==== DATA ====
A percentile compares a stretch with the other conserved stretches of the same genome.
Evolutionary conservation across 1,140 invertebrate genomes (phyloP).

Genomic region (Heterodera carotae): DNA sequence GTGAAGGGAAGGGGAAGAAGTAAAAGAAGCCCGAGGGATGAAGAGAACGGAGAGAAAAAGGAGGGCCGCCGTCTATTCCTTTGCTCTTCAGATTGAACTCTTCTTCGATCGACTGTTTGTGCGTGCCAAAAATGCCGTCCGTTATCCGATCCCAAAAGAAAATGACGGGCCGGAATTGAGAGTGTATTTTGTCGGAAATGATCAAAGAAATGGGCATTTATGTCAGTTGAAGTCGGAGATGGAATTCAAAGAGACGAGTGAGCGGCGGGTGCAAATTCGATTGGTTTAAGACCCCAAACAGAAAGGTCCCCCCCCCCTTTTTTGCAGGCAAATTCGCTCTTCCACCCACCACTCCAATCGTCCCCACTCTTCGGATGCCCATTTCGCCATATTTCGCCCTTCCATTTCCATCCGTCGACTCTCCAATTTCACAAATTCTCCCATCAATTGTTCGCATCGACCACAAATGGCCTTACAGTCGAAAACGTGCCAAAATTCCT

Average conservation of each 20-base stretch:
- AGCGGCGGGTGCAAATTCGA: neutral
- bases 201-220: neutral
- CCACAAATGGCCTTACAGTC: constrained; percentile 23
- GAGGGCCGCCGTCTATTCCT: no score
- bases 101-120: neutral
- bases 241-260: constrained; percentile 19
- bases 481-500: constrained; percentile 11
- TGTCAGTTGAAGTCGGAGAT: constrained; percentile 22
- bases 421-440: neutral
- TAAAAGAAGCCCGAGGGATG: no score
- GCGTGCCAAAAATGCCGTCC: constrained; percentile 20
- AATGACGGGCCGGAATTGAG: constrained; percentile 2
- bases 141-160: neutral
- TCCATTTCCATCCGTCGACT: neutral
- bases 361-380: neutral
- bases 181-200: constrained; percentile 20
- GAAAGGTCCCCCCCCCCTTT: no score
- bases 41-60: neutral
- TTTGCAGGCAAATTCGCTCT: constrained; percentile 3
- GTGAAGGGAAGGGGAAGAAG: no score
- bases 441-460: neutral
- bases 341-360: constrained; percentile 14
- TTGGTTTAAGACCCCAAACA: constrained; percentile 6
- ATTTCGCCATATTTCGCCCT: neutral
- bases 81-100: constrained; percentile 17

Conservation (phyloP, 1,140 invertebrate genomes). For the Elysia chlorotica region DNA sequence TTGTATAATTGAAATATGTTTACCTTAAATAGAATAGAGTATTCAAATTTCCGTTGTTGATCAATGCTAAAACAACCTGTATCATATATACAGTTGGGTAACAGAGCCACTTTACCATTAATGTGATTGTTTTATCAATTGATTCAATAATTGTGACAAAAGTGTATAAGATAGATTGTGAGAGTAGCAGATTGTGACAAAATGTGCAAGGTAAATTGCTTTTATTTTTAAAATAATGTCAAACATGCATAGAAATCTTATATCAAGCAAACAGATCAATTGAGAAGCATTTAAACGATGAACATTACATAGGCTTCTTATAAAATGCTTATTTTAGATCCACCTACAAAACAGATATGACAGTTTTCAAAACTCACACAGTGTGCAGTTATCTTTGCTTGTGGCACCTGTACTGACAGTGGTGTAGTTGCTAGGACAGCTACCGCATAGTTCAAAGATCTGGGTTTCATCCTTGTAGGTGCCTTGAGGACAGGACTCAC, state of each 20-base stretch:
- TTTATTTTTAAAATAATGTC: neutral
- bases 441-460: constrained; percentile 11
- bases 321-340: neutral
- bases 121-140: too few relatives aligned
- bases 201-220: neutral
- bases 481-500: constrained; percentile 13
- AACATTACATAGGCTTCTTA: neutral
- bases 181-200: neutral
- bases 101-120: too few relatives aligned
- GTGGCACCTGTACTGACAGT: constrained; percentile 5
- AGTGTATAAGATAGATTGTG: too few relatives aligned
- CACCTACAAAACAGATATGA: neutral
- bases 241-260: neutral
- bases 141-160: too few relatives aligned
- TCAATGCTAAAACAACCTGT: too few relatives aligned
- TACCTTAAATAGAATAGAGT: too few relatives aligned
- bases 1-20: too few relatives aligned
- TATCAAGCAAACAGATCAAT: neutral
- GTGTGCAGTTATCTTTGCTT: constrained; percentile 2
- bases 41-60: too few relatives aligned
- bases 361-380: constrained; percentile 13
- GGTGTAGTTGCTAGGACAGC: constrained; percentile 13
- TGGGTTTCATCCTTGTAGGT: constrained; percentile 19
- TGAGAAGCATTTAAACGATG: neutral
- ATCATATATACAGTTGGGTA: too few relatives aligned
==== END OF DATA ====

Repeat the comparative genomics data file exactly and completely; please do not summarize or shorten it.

A percentile compares a stretch with the other conserved stretches of the same genome.
Evolutionary conservation across 1,140 invertebrate genomes (phyloP).

Genomic region (Heterodera carotae): DNA sequence GTGAAGGGAAGGGGAAGAAGTAAAAGAAGCCCGAGGGATGAAGAGAACGGAGAGAAAAAGGAGGGCCGCCGTCTATTCCTTTGCTCTTCAGATTGAACTCTTCTTCGATCGACTGTTTGTGCGTGCCAAAAATGCCGTCCGTTATCCGATCCCAAAAGAAAATGACGGGCCGGAATTGAGAGTGTATTTTGTCGGAAATGATCAAAGAAATGGGCATTTATGTCAGTTGAAGTCGGAGATGGAATTCAAAGAGACGAGTGAGCGGCGGGTGCAAATTCGATTGGTTTAAGACCCCAAACAGAAAGGTCCCCCCCCCCTTTTTTGCAGGCAAATTCGCTCTTCCACCCACCACTCCAATCGTCCCCACTCTTCGGATGCCCATTTCGCCATATTTCGCCCTTCCATTTCCATCCGTCGACTCTCCAATTTCACAAATTCTCCCATCAATTGTTCGCATCGACCACAAATGGCCTTACAGTCGAAAACGTGCCAAAATTCCT

Average conservation of each 20-base stretch:
- AGCGGCGGGTGCAAATTCGA: neutral
- bases 201-220: neutral
- CCACAAATGGCCTTACAGTC: constrained; percentile 23
- GAGGGCCGCCGTCTATTCCT: no score
- bases 101-120: neutral
- bases 241-260: constrained; percentile 19
- bases 481-500: constrained; percentile 11
- TGTCAGTTGAAGTCGGAGAT: constrained; percentile 22
- bases 421-440: neutral
- TAAAAGAAGCCCGAGGGATG: no score
- GCGTGCCAAAAATGCCGTCC: constrained; percentile 20
- AATGACGGGCCGGAATTGAG: constrained; percentile 2
- bases 141-160: neutral
- TCCATTTCCATCCGTCGACT: neutral
- bases 361-380: neutral
- bases 181-200: constrained; percentile 20
- GAAAGGTCCCCCCCCCCTTT: no score
- bases 41-60: neutral
- TTTGCAGGCAAATTCGCTCT: constrained; percentile 3
- GTGAAGGGAAGGGGAAGAAG: no score
- bases 441-460: neutral
- bases 341-360: constrained; percentile 14
- TTGGTTTAAGACCCCAAACA: constrained; percentile 6
- ATTTCGCCATATTTCGCCCT: neutral
- bases 81-100: constrained; percentile 17

Conservation (phyloP, 1,140 invertebrate genomes). For the Elysia chlorotica region DNA sequence TTGTATAATTGAAATATGTTTACCTTAAATAGAATAGAGTATTCAAATTTCCGTTGTTGATCAATGCTAAAACAACCTGTATCATATATACAGTTGGGTAACAGAGCCACTTTACCATTAATGTGATTGTTTTATCAATTGATTCAATAATTGTGACAAAAGTGTATAAGATAGATTGTGAGAGTAGCAGATTGTGACAAAATGTGCAAGGTAAATTGCTTTTATTTTTAAAATAATGTCAAACATGCATAGAAATCTTATATCAAGCAAACAGATCAATTGAGAAGCATTTAAACGATGAACATTACATAGGCTTCTTATAAAATGCTTATTTTAGATCCACCTACAAAACAGATATGACAGTTTTCAAAACTCACACAGTGTGCAGTTATCTTTGCTTGTGGCACCTGTACTGACAGTGGTGTAGTTGCTAGGACAGCTACCGCATAGTTCAAAGATCTGGGTTTCATCCTTGTAGGTGCCTTGAGGACAGGACTCAC, state of each 20-base stretch:
- TTTATTTTTAAAATAATGTC: neutral
- bases 441-460: constrained; percentile 11
- bases 321-340: neutral
- bases 121-140: too few relatives aligned
- bases 201-220: neutral
- bases 481-500: constrained; percentile 13
- AACATTACATAGGCTTCTTA: neutral
- bases 181-200: neutral
- bases 101-120: too few relatives aligned
- GTGGCACCTGTACTGACAGT: constrained; percentile 5
- AGTGTATAAGATAGATTGTG: too few relatives aligned
- CACCTACAAAACAGATATGA: neutral
- bases 241-260: neutral
- bases 141-160: too few relatives aligned
- TCAATGCTAAAACAACCTGT: too few relatives aligned
- TACCTTAAATAGAATAGAGT: too few relatives aligned
- bases 1-20: too few relatives aligned
- TATCAAGCAAACAGATCAAT: neutral
- GTGTGCAGTTATCTTTGCTT: constrained; percentile 2
- bases 41-60: too few relatives aligned
- bases 361-380: constrained; percentile 13
- GGTGTAGTTGCTAGGACAGC: constrained; percentile 13
- TGGGTTTCATCCTTGTAGGT: constrained; percentile 19
- TGAGAAGCATTTAAACGATG: neutral
- ATCATATATACAGTTGGGTA: too few relatives aligned